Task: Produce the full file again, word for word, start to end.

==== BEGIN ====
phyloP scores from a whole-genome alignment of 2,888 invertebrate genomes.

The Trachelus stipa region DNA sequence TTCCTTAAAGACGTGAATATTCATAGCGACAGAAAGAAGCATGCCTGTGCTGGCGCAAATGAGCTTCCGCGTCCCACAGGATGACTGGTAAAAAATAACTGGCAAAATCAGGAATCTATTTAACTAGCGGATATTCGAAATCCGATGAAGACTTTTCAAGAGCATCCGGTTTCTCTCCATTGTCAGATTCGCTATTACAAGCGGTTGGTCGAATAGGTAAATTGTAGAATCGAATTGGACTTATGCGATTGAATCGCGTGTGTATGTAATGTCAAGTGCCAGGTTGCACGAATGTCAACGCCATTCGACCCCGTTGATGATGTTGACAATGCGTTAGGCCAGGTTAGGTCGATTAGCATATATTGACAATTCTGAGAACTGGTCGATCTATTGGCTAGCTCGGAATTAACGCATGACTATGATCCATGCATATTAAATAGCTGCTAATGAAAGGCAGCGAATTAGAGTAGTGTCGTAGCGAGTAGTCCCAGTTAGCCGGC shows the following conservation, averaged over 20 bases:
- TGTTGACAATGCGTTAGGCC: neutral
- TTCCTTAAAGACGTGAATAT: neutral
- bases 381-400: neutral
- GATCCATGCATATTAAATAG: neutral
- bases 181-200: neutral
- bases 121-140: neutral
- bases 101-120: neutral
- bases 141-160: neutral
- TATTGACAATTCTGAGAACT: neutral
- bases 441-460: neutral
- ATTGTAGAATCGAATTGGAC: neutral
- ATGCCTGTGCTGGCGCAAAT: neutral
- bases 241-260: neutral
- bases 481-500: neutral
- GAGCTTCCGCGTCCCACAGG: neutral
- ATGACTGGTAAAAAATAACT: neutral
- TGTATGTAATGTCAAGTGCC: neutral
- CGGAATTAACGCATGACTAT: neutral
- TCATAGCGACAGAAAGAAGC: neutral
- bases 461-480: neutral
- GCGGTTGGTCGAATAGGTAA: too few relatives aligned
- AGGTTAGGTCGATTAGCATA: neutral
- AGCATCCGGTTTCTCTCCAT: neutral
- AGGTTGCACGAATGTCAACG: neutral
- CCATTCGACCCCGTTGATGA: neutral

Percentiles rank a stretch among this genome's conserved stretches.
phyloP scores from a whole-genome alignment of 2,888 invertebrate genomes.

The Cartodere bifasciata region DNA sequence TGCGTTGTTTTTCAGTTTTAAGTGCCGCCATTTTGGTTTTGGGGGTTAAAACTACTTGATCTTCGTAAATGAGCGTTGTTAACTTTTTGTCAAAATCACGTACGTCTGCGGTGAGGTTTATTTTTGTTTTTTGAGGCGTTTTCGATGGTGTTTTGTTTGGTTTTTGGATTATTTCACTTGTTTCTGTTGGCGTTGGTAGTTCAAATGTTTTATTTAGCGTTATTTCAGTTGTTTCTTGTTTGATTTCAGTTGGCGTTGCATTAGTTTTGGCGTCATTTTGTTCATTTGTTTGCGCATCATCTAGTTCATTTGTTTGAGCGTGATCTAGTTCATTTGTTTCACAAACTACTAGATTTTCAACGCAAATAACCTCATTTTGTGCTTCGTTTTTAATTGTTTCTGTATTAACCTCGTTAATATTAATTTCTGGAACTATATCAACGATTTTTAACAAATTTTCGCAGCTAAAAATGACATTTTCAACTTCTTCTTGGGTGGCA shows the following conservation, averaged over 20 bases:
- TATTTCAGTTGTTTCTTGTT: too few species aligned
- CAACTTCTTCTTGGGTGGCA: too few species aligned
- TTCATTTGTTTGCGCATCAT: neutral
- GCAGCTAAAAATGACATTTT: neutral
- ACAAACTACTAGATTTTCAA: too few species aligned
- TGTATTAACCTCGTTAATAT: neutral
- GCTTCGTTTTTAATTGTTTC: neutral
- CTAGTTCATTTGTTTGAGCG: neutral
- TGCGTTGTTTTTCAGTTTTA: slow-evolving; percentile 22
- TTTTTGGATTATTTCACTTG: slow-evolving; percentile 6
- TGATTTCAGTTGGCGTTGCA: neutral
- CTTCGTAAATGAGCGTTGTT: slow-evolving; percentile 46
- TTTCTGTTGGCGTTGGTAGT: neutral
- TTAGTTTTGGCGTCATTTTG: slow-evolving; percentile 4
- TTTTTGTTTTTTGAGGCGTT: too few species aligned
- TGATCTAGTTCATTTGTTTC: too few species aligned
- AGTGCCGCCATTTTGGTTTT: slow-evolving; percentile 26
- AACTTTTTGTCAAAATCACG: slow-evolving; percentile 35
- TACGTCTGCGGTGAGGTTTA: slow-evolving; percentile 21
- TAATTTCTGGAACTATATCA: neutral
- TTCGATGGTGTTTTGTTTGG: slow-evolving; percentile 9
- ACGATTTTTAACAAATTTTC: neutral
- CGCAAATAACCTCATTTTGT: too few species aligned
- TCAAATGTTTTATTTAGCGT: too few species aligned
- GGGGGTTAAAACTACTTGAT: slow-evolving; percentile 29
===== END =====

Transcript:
phyloP scores from a whole-genome alignment of 2,888 invertebrate genomes.

The Trachelus stipa region DNA sequence TTCCTTAAAGACGTGAATATTCATAGCGACAGAAAGAAGCATGCCTGTGCTGGCGCAAATGAGCTTCCGCGTCCCACAGGATGACTGGTAAAAAATAACTGGCAAAATCAGGAATCTATTTAACTAGCGGATATTCGAAATCCGATGAAGACTTTTCAAGAGCATCCGGTTTCTCTCCATTGTCAGATTCGCTATTACAAGCGGTTGGTCGAATAGGTAAATTGTAGAATCGAATTGGACTTATGCGATTGAATCGCGTGTGTATGTAATGTCAAGTGCCAGGTTGCACGAATGTCAACGCCATTCGACCCCGTTGATGATGTTGACAATGCGTTAGGCCAGGTTAGGTCGATTAGCATATATTGACAATTCTGAGAACTGGTCGATCTATTGGCTAGCTCGGAATTAACGCATGACTATGATCCATGCATATTAAATAGCTGCTAATGAAAGGCAGCGAATTAGAGTAGTGTCGTAGCGAGTAGTCCCAGTTAGCCGGC shows the following conservation, averaged over 20 bases:
- TGTTGACAATGCGTTAGGCC: neutral
- TTCCTTAAAGACGTGAATAT: neutral
- bases 381-400: neutral
- GATCCATGCATATTAAATAG: neutral
- bases 181-200: neutral
- bases 121-140: neutral
- bases 101-120: neutral
- bases 141-160: neutral
- TATTGACAATTCTGAGAACT: neutral
- bases 441-460: neutral
- ATTGTAGAATCGAATTGGAC: neutral
- ATGCCTGTGCTGGCGCAAAT: neutral
- bases 241-260: neutral
- bases 481-500: neutral
- GAGCTTCCGCGTCCCACAGG: neutral
- ATGACTGGTAAAAAATAACT: neutral
- TGTATGTAATGTCAAGTGCC: neutral
- CGGAATTAACGCATGACTAT: neutral
- TCATAGCGACAGAAAGAAGC: neutral
- bases 461-480: neutral
- GCGGTTGGTCGAATAGGTAA: too few relatives aligned
- AGGTTAGGTCGATTAGCATA: neutral
- AGCATCCGGTTTCTCTCCAT: neutral
- AGGTTGCACGAATGTCAACG: neutral
- CCATTCGACCCCGTTGATGA: neutral

Percentiles rank a stretch among this genome's conserved stretches.
phyloP scores from a whole-genome alignment of 2,888 invertebrate genomes.

The Cartodere bifasciata region DNA sequence TGCGTTGTTTTTCAGTTTTAAGTGCCGCCATTTTGGTTTTGGGGGTTAAAACTACTTGATCTTCGTAAATGAGCGTTGTTAACTTTTTGTCAAAATCACGTACGTCTGCGGTGAGGTTTATTTTTGTTTTTTGAGGCGTTTTCGATGGTGTTTTGTTTGGTTTTTGGATTATTTCACTTGTTTCTGTTGGCGTTGGTAGTTCAAATGTTTTATTTAGCGTTATTTCAGTTGTTTCTTGTTTGATTTCAGTTGGCGTTGCATTAGTTTTGGCGTCATTTTGTTCATTTGTTTGCGCATCATCTAGTTCATTTGTTTGAGCGTGATCTAGTTCATTTGTTTCACAAACTACTAGATTTTCAACGCAAATAACCTCATTTTGTGCTTCGTTTTTAATTGTTTCTGTATTAACCTCGTTAATATTAATTTCTGGAACTATATCAACGATTTTTAACAAATTTTCGCAGCTAAAAATGACATTTTCAACTTCTTCTTGGGTGGCA shows the following conservation, averaged over 20 bases:
- TATTTCAGTTGTTTCTTGTT: too few species aligned
- CAACTTCTTCTTGGGTGGCA: too few species aligned
- TTCATTTGTTTGCGCATCAT: neutral
- GCAGCTAAAAATGACATTTT: neutral
- ACAAACTACTAGATTTTCAA: too few species aligned
- TGTATTAACCTCGTTAATAT: neutral
- GCTTCGTTTTTAATTGTTTC: neutral
- CTAGTTCATTTGTTTGAGCG: neutral
- TGCGTTGTTTTTCAGTTTTA: slow-evolving; percentile 22
- TTTTTGGATTATTTCACTTG: slow-evolving; percentile 6
- TGATTTCAGTTGGCGTTGCA: neutral
- CTTCGTAAATGAGCGTTGTT: slow-evolving; percentile 46
- TTTCTGTTGGCGTTGGTAGT: neutral
- TTAGTTTTGGCGTCATTTTG: slow-evolving; percentile 4
- TTTTTGTTTTTTGAGGCGTT: too few species aligned
- TGATCTAGTTCATTTGTTTC: too few species aligned
- AGTGCCGCCATTTTGGTTTT: slow-evolving; percentile 26
- AACTTTTTGTCAAAATCACG: slow-evolving; percentile 35
- TACGTCTGCGGTGAGGTTTA: slow-evolving; percentile 21
- TAATTTCTGGAACTATATCA: neutral
- TTCGATGGTGTTTTGTTTGG: slow-evolving; percentile 9
- ACGATTTTTAACAAATTTTC: neutral
- CGCAAATAACCTCATTTTGT: too few species aligned
- TCAAATGTTTTATTTAGCGT: too few species aligned
- GGGGGTTAAAACTACTTGAT: slow-evolving; percentile 29